The U.S. Supreme Court ruled unanimously this morning that an Indiana farmer violated Monsanto's patents on genetically modified "Roundup Ready" soybean seeds. The case, Bowman v. Monsanto, hinged on whether the farmer, Vernon Bowman, ought to pay Monsanto for seeds that he purchased from a grain elevator and planted for a late-season second harvest.
Image via Soybeans ain't free, folks.
Those seeds, though marketed at the grain elevator as "commodity seeds" for human or animal consumption, ended up producing for Bowman the same sort of herbicide-resistant soybean crop as the Monsanto seeds that he had paid the St. Louis-based company to use in his first planting of the season. In total, Bowman harvested eight late-season crops with this technique.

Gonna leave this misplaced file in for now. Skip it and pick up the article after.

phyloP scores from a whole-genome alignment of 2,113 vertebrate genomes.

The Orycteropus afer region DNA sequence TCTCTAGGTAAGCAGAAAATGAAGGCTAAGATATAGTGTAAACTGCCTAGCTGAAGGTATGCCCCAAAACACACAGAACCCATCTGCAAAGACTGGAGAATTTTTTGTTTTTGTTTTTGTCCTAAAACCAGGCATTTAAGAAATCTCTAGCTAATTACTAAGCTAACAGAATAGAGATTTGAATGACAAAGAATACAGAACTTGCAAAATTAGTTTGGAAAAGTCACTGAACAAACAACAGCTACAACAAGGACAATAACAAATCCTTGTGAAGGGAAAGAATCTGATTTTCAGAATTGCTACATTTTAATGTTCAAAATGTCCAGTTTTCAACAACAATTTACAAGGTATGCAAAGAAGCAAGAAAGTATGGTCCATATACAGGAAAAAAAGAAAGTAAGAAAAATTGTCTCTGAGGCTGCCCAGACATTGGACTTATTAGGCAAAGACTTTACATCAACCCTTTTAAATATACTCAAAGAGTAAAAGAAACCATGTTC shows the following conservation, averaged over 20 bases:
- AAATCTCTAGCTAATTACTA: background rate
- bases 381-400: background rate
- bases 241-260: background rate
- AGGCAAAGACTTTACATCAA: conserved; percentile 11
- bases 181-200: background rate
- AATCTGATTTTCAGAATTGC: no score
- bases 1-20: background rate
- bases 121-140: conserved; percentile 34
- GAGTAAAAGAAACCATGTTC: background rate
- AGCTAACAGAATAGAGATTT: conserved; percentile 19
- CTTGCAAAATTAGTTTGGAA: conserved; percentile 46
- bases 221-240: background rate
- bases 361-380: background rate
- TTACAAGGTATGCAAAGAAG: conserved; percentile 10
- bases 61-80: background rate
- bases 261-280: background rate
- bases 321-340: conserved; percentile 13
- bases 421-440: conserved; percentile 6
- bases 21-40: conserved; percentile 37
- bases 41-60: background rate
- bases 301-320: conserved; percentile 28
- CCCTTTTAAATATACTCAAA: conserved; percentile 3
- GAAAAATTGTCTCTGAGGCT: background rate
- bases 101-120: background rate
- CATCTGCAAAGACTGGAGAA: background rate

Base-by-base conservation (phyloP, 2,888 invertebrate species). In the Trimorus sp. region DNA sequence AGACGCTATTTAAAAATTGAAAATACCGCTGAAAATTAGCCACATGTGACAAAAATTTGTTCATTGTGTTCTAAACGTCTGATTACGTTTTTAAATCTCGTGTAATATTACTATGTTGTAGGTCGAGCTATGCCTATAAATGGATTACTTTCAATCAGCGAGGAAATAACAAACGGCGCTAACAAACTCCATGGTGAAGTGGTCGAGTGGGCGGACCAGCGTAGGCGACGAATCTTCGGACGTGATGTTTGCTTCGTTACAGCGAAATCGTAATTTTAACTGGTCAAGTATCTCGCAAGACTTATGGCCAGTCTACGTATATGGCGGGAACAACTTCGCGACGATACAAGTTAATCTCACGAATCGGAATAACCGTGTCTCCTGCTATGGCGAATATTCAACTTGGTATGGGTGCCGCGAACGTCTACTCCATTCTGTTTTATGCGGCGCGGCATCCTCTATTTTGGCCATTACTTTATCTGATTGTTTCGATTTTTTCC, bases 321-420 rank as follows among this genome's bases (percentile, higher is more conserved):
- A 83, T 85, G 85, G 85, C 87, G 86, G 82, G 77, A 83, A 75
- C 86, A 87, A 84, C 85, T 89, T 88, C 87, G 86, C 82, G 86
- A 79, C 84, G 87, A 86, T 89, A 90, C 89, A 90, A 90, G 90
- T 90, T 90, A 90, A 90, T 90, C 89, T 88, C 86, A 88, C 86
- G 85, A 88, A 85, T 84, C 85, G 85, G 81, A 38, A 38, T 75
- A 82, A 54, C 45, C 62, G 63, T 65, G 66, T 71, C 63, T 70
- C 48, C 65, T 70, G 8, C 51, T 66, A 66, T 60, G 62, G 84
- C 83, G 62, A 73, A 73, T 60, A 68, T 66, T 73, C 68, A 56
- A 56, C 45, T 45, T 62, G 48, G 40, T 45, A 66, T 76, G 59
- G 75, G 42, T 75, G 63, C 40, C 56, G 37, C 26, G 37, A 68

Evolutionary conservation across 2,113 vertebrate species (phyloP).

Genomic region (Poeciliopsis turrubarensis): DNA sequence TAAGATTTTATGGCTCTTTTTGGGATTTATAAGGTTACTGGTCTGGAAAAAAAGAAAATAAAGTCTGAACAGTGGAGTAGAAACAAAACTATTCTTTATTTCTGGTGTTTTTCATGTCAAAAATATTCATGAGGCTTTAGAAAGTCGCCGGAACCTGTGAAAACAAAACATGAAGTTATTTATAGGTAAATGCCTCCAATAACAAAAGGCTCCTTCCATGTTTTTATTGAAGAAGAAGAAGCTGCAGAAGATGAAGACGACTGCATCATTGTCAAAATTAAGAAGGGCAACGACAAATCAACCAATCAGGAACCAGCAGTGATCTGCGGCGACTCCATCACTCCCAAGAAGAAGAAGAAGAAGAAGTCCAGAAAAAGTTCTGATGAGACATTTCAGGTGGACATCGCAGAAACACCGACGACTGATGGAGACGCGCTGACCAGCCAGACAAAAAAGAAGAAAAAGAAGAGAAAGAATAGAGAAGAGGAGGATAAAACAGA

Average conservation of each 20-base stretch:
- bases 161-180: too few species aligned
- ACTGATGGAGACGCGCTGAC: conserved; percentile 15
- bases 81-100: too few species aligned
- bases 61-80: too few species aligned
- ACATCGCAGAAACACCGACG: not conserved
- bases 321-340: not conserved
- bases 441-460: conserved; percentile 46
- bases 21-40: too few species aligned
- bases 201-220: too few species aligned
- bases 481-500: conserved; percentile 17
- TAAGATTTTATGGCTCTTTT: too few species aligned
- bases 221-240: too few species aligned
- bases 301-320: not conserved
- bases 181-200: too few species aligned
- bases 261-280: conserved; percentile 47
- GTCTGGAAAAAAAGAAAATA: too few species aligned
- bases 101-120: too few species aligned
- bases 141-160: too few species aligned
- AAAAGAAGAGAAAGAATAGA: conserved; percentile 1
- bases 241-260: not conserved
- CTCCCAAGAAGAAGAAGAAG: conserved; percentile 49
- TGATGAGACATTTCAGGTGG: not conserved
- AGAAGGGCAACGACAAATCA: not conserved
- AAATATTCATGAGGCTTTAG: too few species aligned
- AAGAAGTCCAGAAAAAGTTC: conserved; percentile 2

(As a rule, Monsanto licenses its patented seeds to farmers for use in one and only one year. The following year, farmers cannot replant the previous year's seeds but must again license new seeds from Monsanto.)
In her opinion, Justice Elena Kagan told Bowman, in essence, "Nice try, but no."